MARK MCMORRIS | LESSONS


It’s August 25th at 3:56 p.m. In four minutes, I’m talking to Mark McMorris. A living legend. A GOAT. The phrase “needs no introduction” was intended for people like him. 

Before the call, I make sure everything is perfect. I put my favourite Quartersnacks hat on, check my sweater for stains, and set up my Zoom background. It’s a good balance of house decorations and open space. The room is well lit, tidy. My list of questions and a pen are on my right. I press call.  “Hey!” he says, with a friendly smile and his hair sticking straight into the air. The boarder version of Albert Einstien. “I’ve been up since 4 a.m. getting emails done. I just got into Indonesia and can’t sleep at all…” 

Mark is one of the best snowboarders in the world. He also might be one of the most genuine and humble. How he answered this call is a testament to that. He’ll make time for you no matter who you are, even if it is 6 a.m. As an audience, let’s reciprocate. Take some time to enjoy this Lessons piece by Mark McMorris.


By Will Fraser


[o] Aaron Blatt

Perseverance 

Snowboarding has taught me a lot about perseverance. With some of the injuries I’ve had, that’s a huge one. In 2016, I was having the year of my life. I didn’t feel like anything could go wrong, then I broke my femur. That was really hard. I’d never had an injury like that, in the middle of winter, with a seven-month recovery time and a major surgery. 

When you have a lot of free time, you realize what matters to you. I was like, OK, I need to protect what I’ve built and come back really strong. My femur injury really helped me realize my work ethic and what I stand for. I learned a lot about my body and myself going through that. When what you love doing gets ripped away, it’s like, fuck, I need to get that back.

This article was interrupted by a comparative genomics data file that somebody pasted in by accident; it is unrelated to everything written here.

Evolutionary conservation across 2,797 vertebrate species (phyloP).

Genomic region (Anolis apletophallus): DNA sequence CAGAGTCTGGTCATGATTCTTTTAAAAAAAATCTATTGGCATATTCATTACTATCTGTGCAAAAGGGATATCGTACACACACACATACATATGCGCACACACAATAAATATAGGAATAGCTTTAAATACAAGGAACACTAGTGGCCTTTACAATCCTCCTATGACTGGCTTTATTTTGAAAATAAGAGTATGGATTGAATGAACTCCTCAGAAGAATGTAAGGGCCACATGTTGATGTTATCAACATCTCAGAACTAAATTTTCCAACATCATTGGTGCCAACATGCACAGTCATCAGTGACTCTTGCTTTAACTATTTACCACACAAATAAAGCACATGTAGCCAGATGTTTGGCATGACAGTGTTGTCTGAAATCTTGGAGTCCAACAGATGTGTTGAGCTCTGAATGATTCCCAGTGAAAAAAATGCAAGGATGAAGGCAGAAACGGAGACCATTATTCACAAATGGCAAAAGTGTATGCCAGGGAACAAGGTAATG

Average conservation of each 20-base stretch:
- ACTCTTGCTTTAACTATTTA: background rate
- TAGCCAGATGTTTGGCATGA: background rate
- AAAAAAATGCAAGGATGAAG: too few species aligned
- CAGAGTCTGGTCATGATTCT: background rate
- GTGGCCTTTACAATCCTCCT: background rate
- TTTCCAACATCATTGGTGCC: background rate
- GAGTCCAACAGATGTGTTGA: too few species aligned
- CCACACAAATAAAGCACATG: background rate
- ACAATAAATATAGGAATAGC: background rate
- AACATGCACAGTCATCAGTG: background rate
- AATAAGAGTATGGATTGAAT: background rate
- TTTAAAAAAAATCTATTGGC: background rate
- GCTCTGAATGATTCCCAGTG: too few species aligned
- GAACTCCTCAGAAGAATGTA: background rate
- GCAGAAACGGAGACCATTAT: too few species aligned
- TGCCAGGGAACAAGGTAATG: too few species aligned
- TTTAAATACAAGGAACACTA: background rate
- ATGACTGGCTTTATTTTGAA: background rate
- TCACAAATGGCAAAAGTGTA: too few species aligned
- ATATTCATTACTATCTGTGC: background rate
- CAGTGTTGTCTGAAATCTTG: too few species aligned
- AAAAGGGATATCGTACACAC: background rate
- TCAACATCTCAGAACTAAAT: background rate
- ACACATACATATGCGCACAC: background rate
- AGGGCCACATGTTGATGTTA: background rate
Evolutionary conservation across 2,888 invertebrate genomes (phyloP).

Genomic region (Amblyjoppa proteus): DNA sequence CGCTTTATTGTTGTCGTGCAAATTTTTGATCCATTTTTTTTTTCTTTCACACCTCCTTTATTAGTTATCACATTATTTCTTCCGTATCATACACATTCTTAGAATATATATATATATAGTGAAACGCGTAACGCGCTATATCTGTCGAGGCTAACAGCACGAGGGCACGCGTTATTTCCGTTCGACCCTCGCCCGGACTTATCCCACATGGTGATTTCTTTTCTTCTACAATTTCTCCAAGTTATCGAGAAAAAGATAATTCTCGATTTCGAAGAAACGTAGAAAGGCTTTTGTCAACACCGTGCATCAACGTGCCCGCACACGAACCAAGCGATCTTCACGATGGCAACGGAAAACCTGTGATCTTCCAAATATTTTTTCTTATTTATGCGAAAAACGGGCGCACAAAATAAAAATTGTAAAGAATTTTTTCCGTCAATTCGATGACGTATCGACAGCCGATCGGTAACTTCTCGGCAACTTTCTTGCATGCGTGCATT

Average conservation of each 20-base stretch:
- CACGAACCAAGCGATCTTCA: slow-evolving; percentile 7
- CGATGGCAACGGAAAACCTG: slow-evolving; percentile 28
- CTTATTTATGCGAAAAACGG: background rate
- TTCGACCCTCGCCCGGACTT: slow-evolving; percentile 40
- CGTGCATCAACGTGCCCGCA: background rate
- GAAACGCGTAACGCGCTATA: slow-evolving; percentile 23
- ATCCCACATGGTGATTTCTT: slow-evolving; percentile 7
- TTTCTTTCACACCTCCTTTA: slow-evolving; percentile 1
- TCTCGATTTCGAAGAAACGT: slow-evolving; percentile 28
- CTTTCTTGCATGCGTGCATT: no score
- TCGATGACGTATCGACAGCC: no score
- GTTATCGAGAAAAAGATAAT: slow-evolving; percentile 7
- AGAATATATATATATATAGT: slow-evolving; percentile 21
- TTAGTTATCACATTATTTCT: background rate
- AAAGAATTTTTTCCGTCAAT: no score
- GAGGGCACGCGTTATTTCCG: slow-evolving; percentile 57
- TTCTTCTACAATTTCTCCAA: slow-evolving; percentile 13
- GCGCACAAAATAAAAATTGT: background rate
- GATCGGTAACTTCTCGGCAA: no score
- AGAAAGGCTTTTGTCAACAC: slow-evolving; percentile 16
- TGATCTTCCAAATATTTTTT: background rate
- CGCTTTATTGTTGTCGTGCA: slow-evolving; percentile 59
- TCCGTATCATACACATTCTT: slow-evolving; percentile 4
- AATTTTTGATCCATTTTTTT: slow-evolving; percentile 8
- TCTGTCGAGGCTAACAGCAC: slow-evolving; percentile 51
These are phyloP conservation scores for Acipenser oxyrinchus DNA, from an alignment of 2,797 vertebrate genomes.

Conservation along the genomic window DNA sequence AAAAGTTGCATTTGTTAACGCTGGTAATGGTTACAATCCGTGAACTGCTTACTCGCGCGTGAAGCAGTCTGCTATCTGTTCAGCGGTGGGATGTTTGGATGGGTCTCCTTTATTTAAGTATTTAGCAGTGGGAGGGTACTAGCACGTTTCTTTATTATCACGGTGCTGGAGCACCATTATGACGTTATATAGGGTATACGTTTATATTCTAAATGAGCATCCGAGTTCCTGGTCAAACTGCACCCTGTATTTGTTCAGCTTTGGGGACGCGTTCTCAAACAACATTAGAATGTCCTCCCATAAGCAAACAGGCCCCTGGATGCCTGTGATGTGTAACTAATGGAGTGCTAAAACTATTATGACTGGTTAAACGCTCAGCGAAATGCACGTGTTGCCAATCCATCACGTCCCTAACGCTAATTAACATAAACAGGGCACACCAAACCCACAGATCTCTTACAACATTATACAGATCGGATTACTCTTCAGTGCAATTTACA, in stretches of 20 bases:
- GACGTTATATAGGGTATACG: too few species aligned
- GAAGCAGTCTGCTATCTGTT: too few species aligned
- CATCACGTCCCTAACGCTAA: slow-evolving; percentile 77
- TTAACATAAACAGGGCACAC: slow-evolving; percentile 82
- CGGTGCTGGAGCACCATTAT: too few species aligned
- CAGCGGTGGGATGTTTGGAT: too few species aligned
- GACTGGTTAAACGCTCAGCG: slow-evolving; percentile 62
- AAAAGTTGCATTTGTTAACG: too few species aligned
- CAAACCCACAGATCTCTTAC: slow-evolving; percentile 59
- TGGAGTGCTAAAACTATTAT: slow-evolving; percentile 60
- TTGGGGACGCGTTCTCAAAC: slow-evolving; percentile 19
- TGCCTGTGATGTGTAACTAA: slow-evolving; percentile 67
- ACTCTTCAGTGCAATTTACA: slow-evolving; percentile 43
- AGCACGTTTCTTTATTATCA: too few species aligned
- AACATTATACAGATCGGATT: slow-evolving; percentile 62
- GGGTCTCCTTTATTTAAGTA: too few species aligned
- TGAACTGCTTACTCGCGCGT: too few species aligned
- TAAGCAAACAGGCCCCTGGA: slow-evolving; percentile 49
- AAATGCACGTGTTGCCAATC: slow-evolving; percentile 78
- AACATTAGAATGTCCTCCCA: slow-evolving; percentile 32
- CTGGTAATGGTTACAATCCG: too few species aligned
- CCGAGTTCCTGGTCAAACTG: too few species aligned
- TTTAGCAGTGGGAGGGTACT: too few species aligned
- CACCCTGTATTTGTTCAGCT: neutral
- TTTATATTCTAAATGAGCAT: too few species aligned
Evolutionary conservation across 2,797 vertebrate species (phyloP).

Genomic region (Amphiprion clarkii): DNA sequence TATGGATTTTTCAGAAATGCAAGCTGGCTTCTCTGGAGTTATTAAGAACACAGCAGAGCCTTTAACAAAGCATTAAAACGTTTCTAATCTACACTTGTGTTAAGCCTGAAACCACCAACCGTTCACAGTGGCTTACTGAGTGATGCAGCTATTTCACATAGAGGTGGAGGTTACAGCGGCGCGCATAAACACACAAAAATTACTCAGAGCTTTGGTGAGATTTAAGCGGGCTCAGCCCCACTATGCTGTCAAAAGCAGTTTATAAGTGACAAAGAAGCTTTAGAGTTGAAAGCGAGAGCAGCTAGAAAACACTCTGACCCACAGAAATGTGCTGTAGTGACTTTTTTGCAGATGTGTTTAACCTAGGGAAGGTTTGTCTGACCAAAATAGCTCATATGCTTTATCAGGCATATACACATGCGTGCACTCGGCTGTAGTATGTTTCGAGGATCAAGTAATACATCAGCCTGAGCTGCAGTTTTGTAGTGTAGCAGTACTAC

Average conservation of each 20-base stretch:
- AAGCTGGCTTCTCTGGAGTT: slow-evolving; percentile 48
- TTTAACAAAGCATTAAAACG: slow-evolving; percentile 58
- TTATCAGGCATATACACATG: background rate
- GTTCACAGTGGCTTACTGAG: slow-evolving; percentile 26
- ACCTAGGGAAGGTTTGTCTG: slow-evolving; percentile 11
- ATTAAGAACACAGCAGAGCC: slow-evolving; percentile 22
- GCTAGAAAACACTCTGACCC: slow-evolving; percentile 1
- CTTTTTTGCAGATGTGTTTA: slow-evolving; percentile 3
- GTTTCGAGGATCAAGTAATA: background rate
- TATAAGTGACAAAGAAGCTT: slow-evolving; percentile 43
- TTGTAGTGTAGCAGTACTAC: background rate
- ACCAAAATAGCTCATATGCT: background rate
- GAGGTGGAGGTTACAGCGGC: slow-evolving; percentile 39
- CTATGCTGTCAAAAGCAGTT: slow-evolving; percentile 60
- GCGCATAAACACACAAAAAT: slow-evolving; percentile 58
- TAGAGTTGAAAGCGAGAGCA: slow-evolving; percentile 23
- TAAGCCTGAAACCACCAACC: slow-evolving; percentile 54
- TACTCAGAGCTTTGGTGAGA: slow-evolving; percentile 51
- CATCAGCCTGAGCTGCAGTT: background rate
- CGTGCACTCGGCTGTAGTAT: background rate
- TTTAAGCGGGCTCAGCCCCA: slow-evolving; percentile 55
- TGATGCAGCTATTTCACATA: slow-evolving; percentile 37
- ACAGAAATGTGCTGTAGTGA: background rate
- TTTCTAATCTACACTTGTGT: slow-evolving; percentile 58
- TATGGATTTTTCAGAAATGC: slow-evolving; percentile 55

Then in 2017 my first day in the backcountry, I wack a tree and pretty much die. I was in an induced coma for a while, broke 17 bones, ruptured my spleen, collapsed my lung, and had all these surgeries. During that time, I was like, “Fuck. I’m definitely done. There is no way!” I had like 10 months to the Olympics, and I was pretty much dead. I felt I was back at square one, with even more self-doubt.

 It took a long time for me to get back into the mindset that I would get better. Thankfully I had so many people reaching out and wishing me well. It was overwhelming. That really helped. My mindset started shifting: “I gotta do it for them.” The fact that they believe in me and think I can do it is way more motivating. It’s more believable than just saying to yourself, “I’m going to recover from this.” 

I learned so much during those recoveries, about perseverance and community. Those accidents were rough. I can’t think of a more challenging time and powerful life lesson than perseverance.


Mark McMorris, Method, Alaska. [o] Aaron Blatt

Be A Good Person

Snowboarding isn’t like hockey, where if you’re super fucking good, you will go to the NHL. In snowboarding, you’re hooped if you’re good but not good with people. I claim that it’s 50% how you snowboard and 50% how you interact with the community. 

Growing up, I focused on getting good and getting results, thinking that it all would be magical. Then I started to realize that many people in contests were getting good results but didn’t have sponsors. That’s how I realized it’s about giving energy to the other sides of snowboarding. You can’t just be the best. 

Someone who was also instrumental in teaching me how to treat others was Jake Burton. He didn’t give a fuck if you were the doorman or if you were the CEO. He treated everyone equally and gave every single person his time. He just wanted to know about people. Even if it was a five-minute thing, he’d be like, “Where are you from? What do you do? What are you into?” That was eye-opening for me. That’s how I wanna be. I wanna give people the time of day. I wanna be present. I’m not a superstar and I know this is short-lived, so I’m adamant about how I treat people. 

On top of that, my injuries have really shaped this perspective. As I described earlier, I woke up from my coma feeling crazy. I realized how unbelievably lucky I was to be alive and that my brother was there to save my life. At that moment, I realized how important it is to take care of the people closest to you. Those are the people lifting you up during the lows. You gotta take care of them and let them know you care by being good to them. 


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